From its early, humble beginnings as a small startup in 1947, Blistex has established itself as a leader in the lip niche so you may be wondering whether this prominent, ever-present lip product can offer angular cheilitis relief? In order to answer that question, we have to delve into the list of Blistex ingredients and see whether they have any potential effect on cheilitis.
Blistex Ingredients – Can They Fight Perleche?
Let’s examine Blistex medicated lip balm as even the word, ‘medicated’ gives us hope that it can decimate perleche. The primary active ingredient is dimethicone (also known as polydimethylsiloxane or PDMS) which is a silicone-based polymer. In simplest terms, it’s a silicone oil that offers a very smooth application. While a debate exists whether dimethicone is actually counter-productive for skin health (some claim that it interferes with the skin’s natural processes, such as sloughing off dead skin cells), this ingredient may simply feel good and lock in moisture. On a plus note, it is also categorized as a low hazard ingredient by several independent studies.
On the flip side, however, dimethicone will do nothing to eradicate the sinister microbes that may be responsible for your cheilitis. It just helps to prevent transepidermal water loss, enabling the user to retain moisture.
Continuing the ingredient examination of Blistex medicated lip balm, there are two other primary ones listed: oxybenzone and padimate. Oxybenzone is part of the benzophenone group of chemicals, and offers protection against UVB rays and some UVA rays. Padimate is a derivative of paraminobenzoic acid, or PABA, and provides sun protection as well. As lips can burn in the sun, Blistex has added these sunscreen/block ingredients to defend the sensitive lip area.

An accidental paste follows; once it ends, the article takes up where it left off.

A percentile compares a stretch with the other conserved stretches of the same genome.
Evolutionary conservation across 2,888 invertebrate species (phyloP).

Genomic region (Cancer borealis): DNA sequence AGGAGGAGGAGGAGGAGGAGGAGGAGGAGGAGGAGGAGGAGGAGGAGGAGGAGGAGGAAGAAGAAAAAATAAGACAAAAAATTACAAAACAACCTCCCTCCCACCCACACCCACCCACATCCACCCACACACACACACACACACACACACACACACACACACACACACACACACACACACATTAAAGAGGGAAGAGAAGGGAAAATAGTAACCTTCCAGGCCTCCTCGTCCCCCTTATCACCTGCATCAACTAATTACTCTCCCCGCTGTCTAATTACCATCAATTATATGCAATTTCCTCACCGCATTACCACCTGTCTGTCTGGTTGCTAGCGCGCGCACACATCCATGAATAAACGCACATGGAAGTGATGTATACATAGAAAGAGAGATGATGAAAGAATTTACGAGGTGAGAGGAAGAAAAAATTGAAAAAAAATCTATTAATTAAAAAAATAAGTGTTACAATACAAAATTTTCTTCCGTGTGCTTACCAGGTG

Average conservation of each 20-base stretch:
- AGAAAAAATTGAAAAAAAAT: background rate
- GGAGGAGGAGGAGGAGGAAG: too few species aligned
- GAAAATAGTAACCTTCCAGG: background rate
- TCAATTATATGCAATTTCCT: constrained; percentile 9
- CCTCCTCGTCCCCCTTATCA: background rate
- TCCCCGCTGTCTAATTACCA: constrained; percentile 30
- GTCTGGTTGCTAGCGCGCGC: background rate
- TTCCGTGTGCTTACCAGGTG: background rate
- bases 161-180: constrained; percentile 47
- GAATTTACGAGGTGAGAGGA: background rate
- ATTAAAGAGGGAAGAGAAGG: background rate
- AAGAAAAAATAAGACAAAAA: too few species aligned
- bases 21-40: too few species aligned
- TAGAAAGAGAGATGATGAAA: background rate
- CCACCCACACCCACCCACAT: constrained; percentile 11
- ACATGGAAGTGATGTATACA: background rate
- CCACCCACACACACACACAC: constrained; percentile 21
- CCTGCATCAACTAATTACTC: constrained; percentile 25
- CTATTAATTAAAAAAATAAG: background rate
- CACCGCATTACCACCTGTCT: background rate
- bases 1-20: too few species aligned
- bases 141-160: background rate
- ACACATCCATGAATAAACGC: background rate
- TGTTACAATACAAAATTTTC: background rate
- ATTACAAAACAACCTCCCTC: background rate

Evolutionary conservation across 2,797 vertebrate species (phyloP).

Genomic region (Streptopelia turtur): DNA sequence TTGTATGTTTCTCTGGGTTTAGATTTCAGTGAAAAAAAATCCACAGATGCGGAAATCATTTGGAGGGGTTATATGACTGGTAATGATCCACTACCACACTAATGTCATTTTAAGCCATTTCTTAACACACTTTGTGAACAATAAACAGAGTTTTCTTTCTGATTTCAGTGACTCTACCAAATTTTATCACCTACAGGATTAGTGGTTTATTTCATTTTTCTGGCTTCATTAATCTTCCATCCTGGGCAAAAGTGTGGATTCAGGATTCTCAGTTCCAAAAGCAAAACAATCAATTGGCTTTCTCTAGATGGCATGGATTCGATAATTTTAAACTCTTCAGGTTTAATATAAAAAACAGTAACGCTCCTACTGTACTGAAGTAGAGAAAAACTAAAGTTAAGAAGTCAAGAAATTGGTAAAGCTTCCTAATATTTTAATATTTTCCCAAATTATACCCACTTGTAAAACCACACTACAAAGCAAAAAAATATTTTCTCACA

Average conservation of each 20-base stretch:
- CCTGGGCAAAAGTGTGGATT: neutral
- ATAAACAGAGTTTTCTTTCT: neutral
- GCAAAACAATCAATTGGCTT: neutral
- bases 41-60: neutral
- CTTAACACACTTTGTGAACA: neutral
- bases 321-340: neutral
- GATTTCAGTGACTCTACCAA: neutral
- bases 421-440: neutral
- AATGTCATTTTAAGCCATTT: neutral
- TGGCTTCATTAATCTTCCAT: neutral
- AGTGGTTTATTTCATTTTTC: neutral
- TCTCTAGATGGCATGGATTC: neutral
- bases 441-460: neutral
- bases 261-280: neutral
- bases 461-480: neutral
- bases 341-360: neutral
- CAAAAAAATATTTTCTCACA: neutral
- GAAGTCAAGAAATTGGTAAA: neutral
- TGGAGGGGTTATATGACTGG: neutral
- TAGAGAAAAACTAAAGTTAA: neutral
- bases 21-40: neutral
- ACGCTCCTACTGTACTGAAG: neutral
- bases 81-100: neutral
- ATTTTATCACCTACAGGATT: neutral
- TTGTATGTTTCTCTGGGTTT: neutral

Once again, however, these ingredients will have no effect on angular cheilitis. But you may counter, perhaps its inactive ingredients will exert a positive influence on angular cheilitis symptoms. It should be noted that inactive ingredients are labeled as such because they don’t contribute to the main purpose of the product, but may help in terms of application, delivery, etc. As such, the inactive ingredients are not meant to offer lip relief and protection per se. In other words, they do not enhance or affect any therapeutic action of the active ingredients.
Scanning the inactive ingredients of the medicated lip balm, one can see beeswax, camphor, lanolin oil, mineral oil, and a host of others that will not truly address the underlying cause of cheilitis.
Looking at Blistex Claims
To its credit, Blistex, Inc. never asserts that it can get rid of problematic skin conditions, such as cold sores or angular cheilitis. On its web site, Blistex claims its bread and butter is preventing drying up of lip tissue and treating chapped lips. And from reading our web side, you’re aware that chapped lips should not be confused with angular cheilitis.
There are several anecdotal reports that Blistex healed perleche but this must be coincidental in nature. In other words, the user may have used other medication or his/her own immune system tackled the condition while Blistex was employed. As such, Blistex was erroneously credited with the save.
Final Word on Blistex and Smiting Angular Cheilitis
Unfortunately, Blistex will not heal perleche but may very well make your lips feel better. Still, easing discomfort and pain may very well prompt you to use Blistex but don’t expect that this will get rid of the cracked corners of your mouth.
One word of caution, however. By using Blistex, you can actually spread angular cheilitis microbes from one side of the mouth to the other. If you only have perleche on one side of the mouth, just use Blistex on that side, if you’re inclined to use it at all.